A small, helmet-clad figure scales the trunk of a western cedar, legs locked around the stronghold of a limb, body contorted with the branches. Delicately, he begins pruning, supported by a rope coiled around the trunk like a green python.
The climber fixates on the snap of his clippers. But out of the corner of his eye he can see heads peering out of their office windows in Old Main — gaping in awe. He pretends not to notice.
It’s time to snap a photo for Instagram — #treeclimbing #WWU #arborist.
Tyler Holladay has been caring for Western’s trees for five years now. As a grounds and nursery specialist, his duties range from collecting the campus garbage to climbing towering trees, he said.
Being hundreds of feet above the ground keeps him attentive to his surroundings.
“Trees are somewhat unpredictable — they’re living organisms,” Holladay said. “You can do as much as you can to assess them before you get up into them — but stuff happens, it’s not really a sure thing.”
Whether he’s pruning or removing a tree too tall to use a lift, Holladay uses a single rope technique and proper rope access to return safely to the ground. His equipment supplements his skills, not the other way around.
“[You need to be] able to use your climbing system as an extension of yourself, rather than a separate part of you,” he said.
No matter the climbing technique, dangling from trees attracts spectators. Many of the buildings on north campus have a view of the oldest, most mature trees Holladay climbs for restorative work.
Holladay’s coworker Evan Bossert had the idea to set up an Instagram account, @wwuarborists, when he realized Old Main office workers were curious about the tree maintenance going on outside their windows, Bossert said.
Pictures of Holladay and Bossert climbing often generate conversations with other arborists on Instagram about different types of climbing techniques and footholds, which act as a great resource, Holladay said.
Holladay and Bossert are classified as grounds and nursery specialists rather than official arborists at the university. However, they are both trained in climbing trees, cabling and bracing, tree inspections, removals and general tree care — skills that fall under the title of “arborist.”
Holladay recently passed the International Society of Arboriculture exam to become a certified arborist. His job title on campus will remain the same, Holladay said.
Other tree enthusiasts in the community, including alumnus John Wesselink, don’t have official titles. Wesselink simply describes himself as an “arborist with a fear of heights.”
Wesselink gives tree tours at Western and can easily name all 135 tree species on the campus, he said. “Some of the shrubs might stump me.”
Wesselink first became interested in trees during his time working for the postal service, he said. His old mail route in Elizabeth Park contains 52 different tree species located in two blocks, he said. Curious to know the history of each one, he hit the books.
“I just started studying like crazy and spending unhealthy amounts of time in arboreta, botanical gardens, cemeteries, colleges, state parks and national parks,” Wesselink said. “Just studying, studying, studying. I built myself up a great big library of trees.”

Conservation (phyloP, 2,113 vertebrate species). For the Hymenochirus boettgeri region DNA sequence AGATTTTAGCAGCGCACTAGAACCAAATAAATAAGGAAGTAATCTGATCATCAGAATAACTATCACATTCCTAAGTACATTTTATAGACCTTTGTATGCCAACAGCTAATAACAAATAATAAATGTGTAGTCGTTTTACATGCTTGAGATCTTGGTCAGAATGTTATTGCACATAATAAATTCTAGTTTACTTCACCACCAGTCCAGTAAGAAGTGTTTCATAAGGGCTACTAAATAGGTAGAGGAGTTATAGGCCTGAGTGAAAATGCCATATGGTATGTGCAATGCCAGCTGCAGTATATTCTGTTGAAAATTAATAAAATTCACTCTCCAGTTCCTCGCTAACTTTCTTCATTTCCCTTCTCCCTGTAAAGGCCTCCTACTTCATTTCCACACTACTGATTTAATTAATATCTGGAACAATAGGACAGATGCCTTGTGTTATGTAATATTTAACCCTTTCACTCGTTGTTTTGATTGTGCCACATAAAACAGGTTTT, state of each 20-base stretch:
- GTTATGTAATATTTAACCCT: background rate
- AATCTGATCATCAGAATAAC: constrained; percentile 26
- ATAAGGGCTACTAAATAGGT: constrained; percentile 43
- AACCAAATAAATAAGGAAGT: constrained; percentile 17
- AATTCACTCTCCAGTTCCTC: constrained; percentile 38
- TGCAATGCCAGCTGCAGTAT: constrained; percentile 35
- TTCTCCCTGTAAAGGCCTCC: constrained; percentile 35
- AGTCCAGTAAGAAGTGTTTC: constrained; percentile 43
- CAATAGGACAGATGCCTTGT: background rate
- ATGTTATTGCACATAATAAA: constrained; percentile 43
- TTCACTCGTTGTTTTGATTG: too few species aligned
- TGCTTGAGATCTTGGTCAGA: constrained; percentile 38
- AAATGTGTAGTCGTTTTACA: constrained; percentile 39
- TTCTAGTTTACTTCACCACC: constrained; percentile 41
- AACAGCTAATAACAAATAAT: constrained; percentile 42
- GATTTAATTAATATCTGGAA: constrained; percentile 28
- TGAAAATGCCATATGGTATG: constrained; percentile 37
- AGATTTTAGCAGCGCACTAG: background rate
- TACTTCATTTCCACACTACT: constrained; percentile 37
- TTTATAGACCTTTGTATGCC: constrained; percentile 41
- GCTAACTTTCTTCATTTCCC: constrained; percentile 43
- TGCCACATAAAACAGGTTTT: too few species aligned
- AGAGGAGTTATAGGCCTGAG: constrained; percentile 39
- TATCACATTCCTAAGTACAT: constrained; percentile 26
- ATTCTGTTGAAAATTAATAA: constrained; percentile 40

Wesselink is especially fond of rarity, which is fitting given his dedication to trees. After retiring from the postal service, he spent a year and a half traveling 120,000 miles to locate all 789 native species. He found 760 of them, sometimes spending three weeks searching for a single tree, he said.
Of all the places he’s traveled, Wesselink suggests Western’s campus for tree aficionados hoping to see as many tree species as possible in a single area, he said.
Lead gardener Heidi Zeretzke aims to continue to diversify the number of tree species at Western. Her goal is to start by planting more in the south end of campus, she said.
Zeretzke took over the position of lead gardener, Randy Godfrey, in the beginning of September after gardening the Old Main lawn for 12 years.
Zeretzke’s focus is especially concentrated on tending to some of the 100-year-old trees on north campus. When restorative work fails and a tree must be removed due to rot, the gardeners will plant another so there will be no net loss of trees, Zeretzke said.
“People might be surprised to hear that in the history of Western there’s never been any sort of comprehensive tree care program in our maintenance,” Holladay said. “It’s not really smart or sustainable to have a reactionary program because then all you’re doing is dealing with problems.”
Holladay hopes Western will begin to see the value of its trees in the university’s pursuit of sustainability, he said.
“Our gray infrastructure — our buildings and sidewalks and roads — those things start depreciating as soon as they’re built,” Holladay said. “But our green infrastructure and our landscapes continue to appreciate as they get older so if we can take care of those better, we’re really improving our assets.”
Holladay and Bossert said they plan to stick around at Western for a long time, and continue to develop the university’s tree care program, starting with planting saplings.
“You get to plant the future,” Bossert said. “In 50 years, you can bring your kid back and say, ‘Look at this huge, amazing tree I put in.’”
Holladay hopes to come back in 60 years and climb it.